Sold To The Sheikh Bidder

By: Holly Rayner

“It’s fine,” Lauren replied, somehow surprised that she was calmer than her friend.

“No, it’s not. It wasn’t supposed to be someone from outside the company. Even the clients who wanted to bid knew that the winner was supposed to be one of our people. It’s only fair.”

Lauren couldn’t help but laugh at her logic. “It was an auction, Kayla. Fair means whoever bids the most wins. That’s how it works.”

“Yeah, well, I’m having legal rewrite the rules first thing tomorrow morning.”

“I am sorry that one of our employees didn’t win the auction. I know how much everyone was looking forward to the possibility of bossing me around. Maybe we can do some kind of trade just for them later on?”

“Yeah, if you think I’m letting you do anything like this ever again, that would be a no.”

Lauren let the idea go, knowing that Kayla would follow through; the chances of BingeWatch ever holding another charity auction had just dropped to below zero.

“What do we know about the…” Lauren really didn’t like using the word, especially since she didn’t know who it was, but she bit her tongue and said it. “…buyer? Who is he?”

“I don’t know. He didn’t leave any information except an address, which he said was his office. I haven’t had a chance to check it out yet. You’re supposed to be there at noon tomorrow, which counts as your first day of servitude.”

Lauren ran a hand over her hair. “Okay. I’ll do some research later tonight.”

“Let me get one of our guys to do it. We can run a background, see who it is.”

Lauren put a hand on Kayla’s arm. “Don’t make anyone leave the party to do that. I’ll look the address up in the morning. Either way, I’ll find out what’s up when I show up at his office.”

“Yeah, that’s not making me feel any better,” Kayla sighed, then added, “I can tell you he’s not one of our clients. I’m not sure how he even got an invite.”

Lauren waved a hand. “We sent invites to some prospective clients, too. He’s probably one of those.”

Kayla shrugged. “Maybe, but I’d feel better if I knew who he was. I was going to cancel the sale, actually, not allow him to pay. I asked one of the lawyers to come with me, to say that we were not letting the sale go through. But he paid—in cash, no less—and was gone before I could get to him.”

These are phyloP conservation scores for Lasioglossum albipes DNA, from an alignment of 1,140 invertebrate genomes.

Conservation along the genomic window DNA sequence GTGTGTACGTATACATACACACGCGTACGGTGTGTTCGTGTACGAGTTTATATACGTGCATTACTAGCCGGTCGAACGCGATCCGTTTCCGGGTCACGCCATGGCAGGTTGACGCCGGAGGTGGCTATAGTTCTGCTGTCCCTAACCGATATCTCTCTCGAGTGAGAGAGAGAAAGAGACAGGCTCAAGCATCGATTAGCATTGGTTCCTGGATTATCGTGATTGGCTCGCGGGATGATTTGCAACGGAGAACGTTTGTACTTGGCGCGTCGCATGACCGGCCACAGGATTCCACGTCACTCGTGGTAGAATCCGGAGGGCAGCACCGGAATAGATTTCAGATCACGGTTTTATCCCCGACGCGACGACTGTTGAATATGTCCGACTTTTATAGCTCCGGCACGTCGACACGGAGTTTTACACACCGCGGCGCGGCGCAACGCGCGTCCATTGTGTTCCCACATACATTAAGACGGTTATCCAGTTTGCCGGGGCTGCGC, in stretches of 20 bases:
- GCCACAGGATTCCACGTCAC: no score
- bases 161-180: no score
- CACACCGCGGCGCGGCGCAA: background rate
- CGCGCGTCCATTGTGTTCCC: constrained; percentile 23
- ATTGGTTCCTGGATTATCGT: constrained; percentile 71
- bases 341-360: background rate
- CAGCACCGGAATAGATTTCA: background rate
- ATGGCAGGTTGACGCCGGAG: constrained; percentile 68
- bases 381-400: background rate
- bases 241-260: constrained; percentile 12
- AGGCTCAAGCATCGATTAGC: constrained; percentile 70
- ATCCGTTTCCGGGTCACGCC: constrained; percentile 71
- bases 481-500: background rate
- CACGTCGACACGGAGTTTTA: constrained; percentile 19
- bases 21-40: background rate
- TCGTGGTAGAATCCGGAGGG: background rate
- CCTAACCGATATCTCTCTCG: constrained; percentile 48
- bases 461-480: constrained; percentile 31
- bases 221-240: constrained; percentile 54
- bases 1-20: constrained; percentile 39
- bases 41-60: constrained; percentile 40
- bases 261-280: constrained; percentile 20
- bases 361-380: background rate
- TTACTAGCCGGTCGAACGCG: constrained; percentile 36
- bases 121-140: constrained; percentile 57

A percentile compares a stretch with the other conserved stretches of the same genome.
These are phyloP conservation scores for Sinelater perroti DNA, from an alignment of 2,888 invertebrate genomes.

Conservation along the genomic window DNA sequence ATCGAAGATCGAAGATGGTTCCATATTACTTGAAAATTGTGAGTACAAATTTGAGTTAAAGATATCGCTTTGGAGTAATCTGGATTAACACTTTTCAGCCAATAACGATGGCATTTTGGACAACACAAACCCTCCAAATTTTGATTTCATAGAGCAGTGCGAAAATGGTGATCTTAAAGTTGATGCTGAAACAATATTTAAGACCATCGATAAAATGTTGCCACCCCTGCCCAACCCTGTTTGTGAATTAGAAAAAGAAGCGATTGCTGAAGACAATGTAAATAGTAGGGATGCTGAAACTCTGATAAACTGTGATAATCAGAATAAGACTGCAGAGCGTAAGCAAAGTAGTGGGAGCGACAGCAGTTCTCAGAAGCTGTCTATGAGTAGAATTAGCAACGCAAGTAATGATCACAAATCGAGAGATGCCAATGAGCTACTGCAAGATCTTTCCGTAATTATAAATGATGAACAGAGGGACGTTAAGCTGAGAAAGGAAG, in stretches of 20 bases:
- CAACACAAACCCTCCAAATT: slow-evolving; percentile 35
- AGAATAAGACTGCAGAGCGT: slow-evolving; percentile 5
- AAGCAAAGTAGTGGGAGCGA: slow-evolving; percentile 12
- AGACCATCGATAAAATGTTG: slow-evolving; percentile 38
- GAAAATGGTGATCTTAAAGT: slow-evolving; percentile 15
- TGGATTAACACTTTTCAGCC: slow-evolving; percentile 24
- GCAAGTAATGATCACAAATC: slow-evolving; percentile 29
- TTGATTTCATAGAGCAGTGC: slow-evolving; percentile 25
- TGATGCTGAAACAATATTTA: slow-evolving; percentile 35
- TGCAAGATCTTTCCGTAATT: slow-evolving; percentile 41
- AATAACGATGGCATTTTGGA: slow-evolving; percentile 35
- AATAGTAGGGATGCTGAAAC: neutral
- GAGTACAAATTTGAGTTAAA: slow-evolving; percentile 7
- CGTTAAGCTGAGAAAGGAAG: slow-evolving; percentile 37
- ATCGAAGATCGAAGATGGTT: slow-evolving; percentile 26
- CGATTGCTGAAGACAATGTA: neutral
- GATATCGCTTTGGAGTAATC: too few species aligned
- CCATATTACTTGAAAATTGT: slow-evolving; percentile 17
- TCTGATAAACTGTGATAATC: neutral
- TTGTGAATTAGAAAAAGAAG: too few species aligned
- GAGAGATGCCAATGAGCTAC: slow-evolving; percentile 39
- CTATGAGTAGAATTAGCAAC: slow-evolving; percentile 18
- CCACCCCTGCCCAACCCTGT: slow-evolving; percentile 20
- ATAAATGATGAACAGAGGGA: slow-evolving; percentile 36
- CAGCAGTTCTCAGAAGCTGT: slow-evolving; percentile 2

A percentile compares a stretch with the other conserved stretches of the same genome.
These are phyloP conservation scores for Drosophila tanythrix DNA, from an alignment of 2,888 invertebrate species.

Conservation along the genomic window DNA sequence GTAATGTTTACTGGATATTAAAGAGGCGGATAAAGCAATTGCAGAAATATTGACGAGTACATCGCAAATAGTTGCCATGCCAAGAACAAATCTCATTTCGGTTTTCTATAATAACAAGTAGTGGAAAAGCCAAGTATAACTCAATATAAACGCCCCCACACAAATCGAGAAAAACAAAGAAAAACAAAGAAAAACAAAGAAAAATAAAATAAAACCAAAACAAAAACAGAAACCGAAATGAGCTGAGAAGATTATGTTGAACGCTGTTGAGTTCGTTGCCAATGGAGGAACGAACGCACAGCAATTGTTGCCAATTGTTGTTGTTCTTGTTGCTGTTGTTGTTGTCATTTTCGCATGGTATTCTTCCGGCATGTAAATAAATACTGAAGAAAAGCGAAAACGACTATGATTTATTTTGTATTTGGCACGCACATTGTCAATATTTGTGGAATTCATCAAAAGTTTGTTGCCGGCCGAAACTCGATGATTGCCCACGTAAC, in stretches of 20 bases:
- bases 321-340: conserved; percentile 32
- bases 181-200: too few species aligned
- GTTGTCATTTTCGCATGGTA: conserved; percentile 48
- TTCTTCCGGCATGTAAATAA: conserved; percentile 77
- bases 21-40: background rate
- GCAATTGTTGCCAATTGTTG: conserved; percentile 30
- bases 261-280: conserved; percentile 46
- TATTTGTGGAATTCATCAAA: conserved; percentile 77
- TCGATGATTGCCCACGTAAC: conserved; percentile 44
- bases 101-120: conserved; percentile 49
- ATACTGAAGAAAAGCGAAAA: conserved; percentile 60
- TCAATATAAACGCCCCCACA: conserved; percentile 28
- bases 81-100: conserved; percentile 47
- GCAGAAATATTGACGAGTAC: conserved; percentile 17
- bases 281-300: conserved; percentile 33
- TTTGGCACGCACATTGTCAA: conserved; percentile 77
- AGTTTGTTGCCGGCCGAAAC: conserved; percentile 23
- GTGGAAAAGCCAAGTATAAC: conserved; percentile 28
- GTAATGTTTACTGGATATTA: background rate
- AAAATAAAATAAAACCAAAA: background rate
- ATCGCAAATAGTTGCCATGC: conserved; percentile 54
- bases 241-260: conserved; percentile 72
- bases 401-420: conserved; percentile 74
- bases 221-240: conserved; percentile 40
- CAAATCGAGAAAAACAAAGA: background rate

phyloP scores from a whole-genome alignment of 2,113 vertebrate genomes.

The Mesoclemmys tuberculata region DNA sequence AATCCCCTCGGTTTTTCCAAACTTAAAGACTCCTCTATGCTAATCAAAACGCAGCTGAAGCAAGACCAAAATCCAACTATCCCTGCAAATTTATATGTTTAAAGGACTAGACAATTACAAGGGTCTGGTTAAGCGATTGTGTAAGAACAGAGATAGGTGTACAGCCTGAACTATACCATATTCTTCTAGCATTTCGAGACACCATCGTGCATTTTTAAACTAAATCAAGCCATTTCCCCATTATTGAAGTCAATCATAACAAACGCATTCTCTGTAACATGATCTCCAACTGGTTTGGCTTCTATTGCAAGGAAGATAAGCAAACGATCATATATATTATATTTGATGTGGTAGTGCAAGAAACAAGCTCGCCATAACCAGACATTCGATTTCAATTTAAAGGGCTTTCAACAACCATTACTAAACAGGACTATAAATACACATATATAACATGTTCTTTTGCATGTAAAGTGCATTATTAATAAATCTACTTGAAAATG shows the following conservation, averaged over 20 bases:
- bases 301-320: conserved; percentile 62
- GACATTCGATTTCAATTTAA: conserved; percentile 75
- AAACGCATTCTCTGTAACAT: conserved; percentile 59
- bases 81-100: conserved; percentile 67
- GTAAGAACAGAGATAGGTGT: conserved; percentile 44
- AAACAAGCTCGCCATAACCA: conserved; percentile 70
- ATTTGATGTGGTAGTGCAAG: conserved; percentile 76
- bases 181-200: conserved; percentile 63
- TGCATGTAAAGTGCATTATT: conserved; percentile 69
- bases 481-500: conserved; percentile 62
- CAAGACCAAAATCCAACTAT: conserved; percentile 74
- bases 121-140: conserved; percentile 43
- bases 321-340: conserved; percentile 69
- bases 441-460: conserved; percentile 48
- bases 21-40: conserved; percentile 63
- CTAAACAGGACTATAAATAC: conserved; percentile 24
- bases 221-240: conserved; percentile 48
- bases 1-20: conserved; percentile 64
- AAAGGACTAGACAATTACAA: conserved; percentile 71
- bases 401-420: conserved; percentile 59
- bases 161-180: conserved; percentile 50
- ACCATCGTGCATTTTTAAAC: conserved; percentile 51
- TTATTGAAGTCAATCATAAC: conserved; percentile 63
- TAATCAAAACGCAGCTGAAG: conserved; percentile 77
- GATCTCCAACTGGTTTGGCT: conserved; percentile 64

Lauren sighed and leaned against the wall. “So, he came ready. Which means he knows me, maybe?”

“Or he’s just heard of you? Could be a potential client who wants a better deal?” Kayla asked, pacing a few steps in one direction, then whirling and pacing a few steps back. It was enough to make Lauren dizzy.

“Or a competitor, though I didn’t recognize him,” Lauren said, closing her eyes so that she didn’t have to watch Kayla.

“Someone new to the area? Or to the industry?”

“Could be,” Lauren thought about it. She usually kept up to date with current and prospective competitors, but she had no idea where this guy had come from.

“Look, we can still get you out of it,” Kayla put a hand on Lauren’s arm, trying, and failing, to comfort her.

Lauren opened her eyes. “No, we can’t. I signed a contract, remember?”

“You can get out of the contract.”

“No, really, I can’t. There’s no way I can pay a hundred grand to the charity, and that was the only loophole we put in there.”

Kayla thought for a long moment. “You could ask your…”

Before she could finish the sentence, Lauren held up a hand. “No.”

Kayla shrugged. “I’m just saying.”

“We’re not bringing my mother into this. In fact, now I’m actually glad she didn’t make it tonight.”

“She would hate that you were bought by someone outside the company. You know she’d give the money to charity for you.”

“Yes, and I’d never hear the end of it. It’s fine, Kayla, really. The contract says exactly what I won’t do. If he’s a competitor, it doesn’t allow me to override any other legally binding agreements, so the business will be fine.”

Lauren thumped her head gently against the wall. She was so glad someone had had the foresight to add that little clause; she couldn’t disclose anything or do anything to put the business in jeopardy, like reveal the contents of another client’s contract or sell part of the business.

“And if it’s not business he’s interested in?” Kayla asked after a pause.

Lauren laughed mirthlessly. “Pretty sure that’s not legal, either. Plus, the contract also limits my working hours,” she put air quotes around the phrase, “to normal office hours, so no evenings, no overnights.”

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